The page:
Nancy Squire went to be with Jesus on Friday 24 November 2023.

Woman of the month is a column provided by Baptist Women New Zealand. More articles, resources and event information can be found at women.baptist.nz

Nancy was the first woman as Regional Director of Baptist Social Services and the first woman employed on the teaching staff at Carey Baptist College.

Early Years 

Born in Paeroa in 1941, Nancy was the youngest of four children. She was raised in a Methodist home and attended church in Ngatea on the Hauraki Plains. She tells of giving her life to the Lord at a Methodist Easter camp when she was eleven.

After attending the local high school for two years, the family moved to Auckland, and Nancy studied at Auckland Girls’ Grammar for another two years. She left school without a formal qualification and so feels she achieved little academically. However, her life was good at that time, as she took delight in joining the large youth group at Mt Albert Baptist, and she was baptised by Rev Clifford Reay.

In January 1959, aged seventeen, Nancy began nurse’s training at Auckland Hospital. Nearly three years later, during serious illness with meningitis, she experienced an encounter with God. She tells of a huge struggle, saying to the Lord: ‘I don’t want to die. I haven’t been married or had a family. I want to do all these things and I’m not ready to die yet.’ There was a long wait, with Nancy so close to death that she could see a great light surrounding her. She said to God, ‘If you’ll spare me, I’ll surrender the rest of my life to you, do whatever you want.’

She recovered and kept her word, reaffirming the promise later during a choir song ‘Not My Will but Thine be Done.’ After a year’s delay following the meningitis Nancy attended Bible Training Institute (Laidlaw) and subsequently married fellow student Bill Squire in 1967.

Developing a Career in Nursing and Social Work

For a while Nancy followed Bill’s career in Dunedin, then Auckland where a son and twin daughters were born. Next, in Hamilton, another child was born, but Bill’s job ended and they moved to Te Aroha and back to Hamilton. Feeling desperately short of cash, Nancy took on fulltime night duty at Waikato Hospital while Bill worked at Greens Industries.

Worse was to come. In 1983 Bill had a stroke, which was seriously debilitating. Nancy kept up the family income by turning to district nursing in which she was soon promoted. Then for three years from 1989 Nancy became a nursing tutor at the polytechnic, teaching community health and human growth and development.

Nancy was passionate about social work and was on the Baptist Social Services Board when the half-time position of South Island consultant was advertised. She was initially reluctant, but felt God say, ‘This is what I want you to do.’ The job description seemed written for her. Nancy was enormously interested in social work, even though the requirement to uproot and move for a part-time job would take a leap of faith. But as a couple they were agreed. Not able to do many kinds of work because he could not speak and was having therapy, Bill still encouraged Nancy to apply for the position.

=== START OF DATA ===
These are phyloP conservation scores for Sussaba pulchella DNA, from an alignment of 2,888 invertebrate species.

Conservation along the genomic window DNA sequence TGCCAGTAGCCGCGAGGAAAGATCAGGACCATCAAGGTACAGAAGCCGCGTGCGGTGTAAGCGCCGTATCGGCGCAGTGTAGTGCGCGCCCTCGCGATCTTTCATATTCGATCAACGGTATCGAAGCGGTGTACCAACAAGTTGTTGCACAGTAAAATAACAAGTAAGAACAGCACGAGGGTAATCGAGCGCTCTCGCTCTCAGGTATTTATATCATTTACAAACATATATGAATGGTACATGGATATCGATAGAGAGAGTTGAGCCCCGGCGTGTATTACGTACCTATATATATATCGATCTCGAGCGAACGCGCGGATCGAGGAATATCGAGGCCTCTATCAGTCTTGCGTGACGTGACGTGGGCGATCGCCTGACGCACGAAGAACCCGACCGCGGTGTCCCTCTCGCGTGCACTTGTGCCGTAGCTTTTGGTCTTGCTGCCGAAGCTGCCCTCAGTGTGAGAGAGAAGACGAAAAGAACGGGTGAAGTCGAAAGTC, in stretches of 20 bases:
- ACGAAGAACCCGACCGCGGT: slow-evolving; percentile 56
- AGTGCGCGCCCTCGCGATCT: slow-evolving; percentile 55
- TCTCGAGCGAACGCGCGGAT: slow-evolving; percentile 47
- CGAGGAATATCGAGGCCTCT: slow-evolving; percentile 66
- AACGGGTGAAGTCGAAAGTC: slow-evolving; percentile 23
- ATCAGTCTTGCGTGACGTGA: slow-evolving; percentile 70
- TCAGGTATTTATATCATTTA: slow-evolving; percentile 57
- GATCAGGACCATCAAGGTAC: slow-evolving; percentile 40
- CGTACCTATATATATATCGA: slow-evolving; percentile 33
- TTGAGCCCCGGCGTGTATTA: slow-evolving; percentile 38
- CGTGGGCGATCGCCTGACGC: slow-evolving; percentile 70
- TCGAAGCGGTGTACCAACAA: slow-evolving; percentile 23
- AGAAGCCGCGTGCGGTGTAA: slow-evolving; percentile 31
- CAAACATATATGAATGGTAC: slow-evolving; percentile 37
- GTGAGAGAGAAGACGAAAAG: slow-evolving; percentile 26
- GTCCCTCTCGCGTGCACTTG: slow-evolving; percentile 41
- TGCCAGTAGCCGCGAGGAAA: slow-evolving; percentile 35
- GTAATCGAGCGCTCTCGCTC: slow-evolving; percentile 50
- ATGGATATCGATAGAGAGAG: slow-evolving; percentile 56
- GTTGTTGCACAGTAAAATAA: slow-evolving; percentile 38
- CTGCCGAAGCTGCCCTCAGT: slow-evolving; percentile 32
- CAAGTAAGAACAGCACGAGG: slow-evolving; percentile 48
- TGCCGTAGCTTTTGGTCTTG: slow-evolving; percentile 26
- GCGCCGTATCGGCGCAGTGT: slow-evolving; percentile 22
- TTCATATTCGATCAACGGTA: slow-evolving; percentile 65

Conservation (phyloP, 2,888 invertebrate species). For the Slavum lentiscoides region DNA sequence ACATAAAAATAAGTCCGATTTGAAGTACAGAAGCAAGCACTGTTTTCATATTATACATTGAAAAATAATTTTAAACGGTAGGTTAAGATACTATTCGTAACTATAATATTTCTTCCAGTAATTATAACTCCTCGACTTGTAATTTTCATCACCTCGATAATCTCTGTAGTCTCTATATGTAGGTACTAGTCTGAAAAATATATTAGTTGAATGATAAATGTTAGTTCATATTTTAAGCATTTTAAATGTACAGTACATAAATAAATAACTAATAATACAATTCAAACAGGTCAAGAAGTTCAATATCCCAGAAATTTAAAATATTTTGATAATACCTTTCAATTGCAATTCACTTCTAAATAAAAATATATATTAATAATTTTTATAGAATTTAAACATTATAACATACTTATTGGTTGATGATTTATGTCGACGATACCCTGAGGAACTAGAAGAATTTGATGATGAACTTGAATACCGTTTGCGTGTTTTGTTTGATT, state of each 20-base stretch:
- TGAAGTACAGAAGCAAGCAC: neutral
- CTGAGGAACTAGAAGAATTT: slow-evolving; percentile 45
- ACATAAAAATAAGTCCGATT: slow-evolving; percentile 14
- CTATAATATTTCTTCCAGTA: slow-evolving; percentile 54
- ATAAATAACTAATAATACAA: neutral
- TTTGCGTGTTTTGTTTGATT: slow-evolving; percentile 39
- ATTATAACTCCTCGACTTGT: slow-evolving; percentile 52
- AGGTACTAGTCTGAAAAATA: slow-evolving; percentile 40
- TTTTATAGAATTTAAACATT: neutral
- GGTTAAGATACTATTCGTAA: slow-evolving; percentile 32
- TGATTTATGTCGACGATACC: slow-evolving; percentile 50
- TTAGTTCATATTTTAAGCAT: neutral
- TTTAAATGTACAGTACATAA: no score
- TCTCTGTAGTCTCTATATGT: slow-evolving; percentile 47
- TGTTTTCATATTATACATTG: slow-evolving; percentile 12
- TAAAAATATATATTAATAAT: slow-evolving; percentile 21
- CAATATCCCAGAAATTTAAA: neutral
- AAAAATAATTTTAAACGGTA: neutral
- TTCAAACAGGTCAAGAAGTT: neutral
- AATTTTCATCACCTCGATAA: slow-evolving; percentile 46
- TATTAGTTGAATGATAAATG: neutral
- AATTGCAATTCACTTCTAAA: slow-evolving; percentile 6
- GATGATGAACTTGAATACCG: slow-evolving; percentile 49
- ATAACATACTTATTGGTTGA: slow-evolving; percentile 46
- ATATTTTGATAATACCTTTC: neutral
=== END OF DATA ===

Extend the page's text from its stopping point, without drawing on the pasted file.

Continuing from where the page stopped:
How was it that Nancy could consider such a leap in her career? How would she fit the requirements? She had done a community health course and started rehabilitation studies at Massey. She already knew more than she wanted to know about strokes! Along with the vital interest in social services, she was familiar with the Baptist scene due to having attended Baptist Hui and by being a member of the Baptist Board of Social Services. She was also bolstered by having received for a time the board’s South Island reports.

After Nancy was accepted for the position, she and Bill gave up their jobs and moved to Christchurch, leaving their three daughters in Hamilton. (The youngest was in year 13, the twins in their final year of nurse and teacher training. Their son was in Auckland, teaching.)

Baptist Social Services Consultant

Within six months, the half-time job became full-time, and Nancy was working to capacity. As a consultant for Baptist Social Services, she encouraged leaders and volunteers, preached in churches, and liaised between churches, ministers, agencies, boards, early childhood educators, craft groups and drop-in centres. She fostered centres working towards registration and social worker registration. Baptists were doing as much as the Salvation Army but were less centralised, and they needed more credibility.

It was a time when churches increasingly established separate trusts for their social work. Nancy helped set up over 40 trust boards and got volunteers to take training in health and safety, new legal requirements, teaching about intellectual disability and mental health. Some needed coaching in how to work together, so Nancy trained people using Myers Briggs. She took Spiritual Director training and taught others to take professional supervision.

It was in this period that Nancy started writing. Several articles written by her appeared in the NZ Baptist, challenging churches to reach out to the poorest, and also challenging government policy.